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What is swimmer's ear?

Also referred to as external otitis, swimmer's ear is typically a bacterial infection affecting the skin of the outer ear canal.

Occurring in both acute and chronic forms, the primary cause of swimmer's ear is excessive water exposure. Water being trapped in the ear is a major risk factor for developing swimmer's ear.

Likewise, inserting cotton swabs into the ear canal on a regular basis as a means of ear cleaning at home may also lead to an outer ear infection.

Swimmer's ear causes

As mentioned above, swimmer's ear is usually bought on by water trapped in the ear canal developing into an infection. This can happen wherever water is present, whether you've been swimming or diving, taken a shower or bath, or if you just happen to be out in humid conditions.

At the same time, swimmer's ear can be caused by foreign objects entering the ear canal - such as cotton swabs - scratches in the ear canal skin that let bacteria enter and grow, or allergic reactions to items of jewellery or other irritants such as hairspray.

Swimmer's ear treatment

With a confirmed diagnosis of swimmer's ear, a doctor will recommend treatment options appropriate for your case. These include:
  • Ear drops: Because they contain medication that will not only help clear up infection but also reduce swelling, drops tend to be the go-to for medical professionals when it comes to treating swimmer’s ear.
  • Medical procedures: If symptoms are particularly severe, a doctor may need to clean out your ears or do some further exploration in the ear itself before recommending effective treatment.
  • At-home solutions: While you’re waiting for ear drops or the results of medical intervention to take effect, paracetamol or ibuprofen will help provide pain relief for swimmer's ear. You should also steer clear of earphones or hearing aids while you’re recovering and keep your ears dry. Also, during this time, take dry ear precautions such as wearing a shower cap while showering, avoiding swimming or anything else that may irritate the out ear.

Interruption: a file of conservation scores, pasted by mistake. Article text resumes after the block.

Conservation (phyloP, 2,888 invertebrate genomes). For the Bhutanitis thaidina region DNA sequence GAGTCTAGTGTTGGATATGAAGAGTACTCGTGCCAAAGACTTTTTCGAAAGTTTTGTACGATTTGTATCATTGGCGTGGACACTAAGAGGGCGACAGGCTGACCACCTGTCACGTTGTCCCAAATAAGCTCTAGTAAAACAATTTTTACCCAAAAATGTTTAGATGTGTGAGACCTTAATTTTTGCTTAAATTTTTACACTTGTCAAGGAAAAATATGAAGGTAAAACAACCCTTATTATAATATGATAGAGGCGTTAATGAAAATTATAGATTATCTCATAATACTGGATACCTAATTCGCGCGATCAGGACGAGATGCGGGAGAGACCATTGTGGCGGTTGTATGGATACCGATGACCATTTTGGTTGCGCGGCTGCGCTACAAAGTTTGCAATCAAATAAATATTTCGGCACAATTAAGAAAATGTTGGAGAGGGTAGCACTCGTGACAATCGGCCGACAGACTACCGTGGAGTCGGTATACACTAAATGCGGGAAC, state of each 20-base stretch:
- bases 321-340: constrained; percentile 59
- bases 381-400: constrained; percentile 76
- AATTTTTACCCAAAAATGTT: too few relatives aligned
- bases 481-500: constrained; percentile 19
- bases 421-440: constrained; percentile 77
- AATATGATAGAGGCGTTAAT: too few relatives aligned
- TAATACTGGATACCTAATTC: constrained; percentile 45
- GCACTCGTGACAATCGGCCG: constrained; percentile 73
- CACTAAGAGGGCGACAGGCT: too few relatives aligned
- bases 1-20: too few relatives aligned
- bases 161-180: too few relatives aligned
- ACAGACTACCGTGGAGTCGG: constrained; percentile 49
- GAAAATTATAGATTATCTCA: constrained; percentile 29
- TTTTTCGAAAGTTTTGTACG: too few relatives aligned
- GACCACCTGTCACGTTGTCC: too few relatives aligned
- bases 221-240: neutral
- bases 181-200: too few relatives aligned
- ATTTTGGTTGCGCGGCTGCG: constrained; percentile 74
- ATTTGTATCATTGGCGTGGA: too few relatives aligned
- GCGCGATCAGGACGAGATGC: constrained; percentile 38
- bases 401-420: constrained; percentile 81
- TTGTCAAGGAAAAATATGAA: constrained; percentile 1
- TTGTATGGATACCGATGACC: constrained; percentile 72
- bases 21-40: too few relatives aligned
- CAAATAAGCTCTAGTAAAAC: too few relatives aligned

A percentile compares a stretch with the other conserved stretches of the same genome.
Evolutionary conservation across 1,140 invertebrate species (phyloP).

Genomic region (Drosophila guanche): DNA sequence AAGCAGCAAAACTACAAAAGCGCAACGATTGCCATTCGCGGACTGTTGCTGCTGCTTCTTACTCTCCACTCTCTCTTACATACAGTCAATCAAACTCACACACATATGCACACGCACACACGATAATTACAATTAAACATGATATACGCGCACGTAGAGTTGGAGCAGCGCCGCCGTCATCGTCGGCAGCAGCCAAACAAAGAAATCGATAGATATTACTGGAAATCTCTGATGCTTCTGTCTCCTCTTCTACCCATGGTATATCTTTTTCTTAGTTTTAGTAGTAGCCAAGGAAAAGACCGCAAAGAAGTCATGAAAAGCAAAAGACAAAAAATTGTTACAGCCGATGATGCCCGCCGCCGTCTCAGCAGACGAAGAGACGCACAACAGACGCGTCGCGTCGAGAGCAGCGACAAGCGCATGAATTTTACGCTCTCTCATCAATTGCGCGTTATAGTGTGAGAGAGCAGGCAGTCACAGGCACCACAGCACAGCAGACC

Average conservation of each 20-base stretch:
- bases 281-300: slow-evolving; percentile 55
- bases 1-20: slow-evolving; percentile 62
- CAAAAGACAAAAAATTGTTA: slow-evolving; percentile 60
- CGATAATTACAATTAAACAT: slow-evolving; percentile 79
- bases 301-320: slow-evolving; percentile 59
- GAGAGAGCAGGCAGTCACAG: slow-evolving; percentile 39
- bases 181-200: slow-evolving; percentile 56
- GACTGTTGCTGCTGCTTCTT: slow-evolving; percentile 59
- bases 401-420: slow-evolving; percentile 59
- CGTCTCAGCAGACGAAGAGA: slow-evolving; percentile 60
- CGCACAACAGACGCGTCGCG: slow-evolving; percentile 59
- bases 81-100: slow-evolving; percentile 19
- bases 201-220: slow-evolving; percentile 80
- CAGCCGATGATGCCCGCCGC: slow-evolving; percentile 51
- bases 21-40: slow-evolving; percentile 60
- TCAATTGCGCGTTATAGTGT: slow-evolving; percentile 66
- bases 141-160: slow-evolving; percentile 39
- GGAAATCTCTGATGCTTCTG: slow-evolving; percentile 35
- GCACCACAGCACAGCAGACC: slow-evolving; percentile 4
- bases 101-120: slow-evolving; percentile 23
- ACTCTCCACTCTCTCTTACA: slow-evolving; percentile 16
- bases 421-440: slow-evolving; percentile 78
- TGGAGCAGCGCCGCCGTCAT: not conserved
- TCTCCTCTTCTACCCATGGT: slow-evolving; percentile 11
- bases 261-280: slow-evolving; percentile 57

Remember, if symptoms persist despite using any of the above remedies, talk to your GP about putting together a more robust treatment plan.

Swimmer's ear prevention

Preventing swimmer's ear means taking several steps to ensure water does not get trapped inside your ear. This may involve:
  • Wearing ear plugs while swimming
  • Not entering water with uncertain cleanliness, e.g. rivers or lakes
  • Tipping your head to the side after swimming to clear any excess water
  • Drying outside your ears after every bath, shower and swimming session
  • Never removing earwax with cotton buds, fingers, hairpins, etc.
By following these simple guidelines, you can be confident that you're doing everything you can to avoid developing swimmer’s ear and its debilitating effects.

Frequently asked questions

How long doest swimmer's ear last without treatment?

Despite swimmer's ear usually being able to clear up by itself without treatment over the course of several weeks, prompt medical intervention will stop any unpleasant symptoms and minimise the risk of any further complications developing, as well as speed up the healing process. Make sure you see your GP as soon as possible to discuss how best to treat your swimmer's ear. 

Can you swim with swimmer's ear?

You should avoid swimming whilst battling the symptoms of swimmer's ear. Going back in the pool before you're fully healed could make the problem even worse. Make sure to practice dry ear precautions while bathing as well during this period.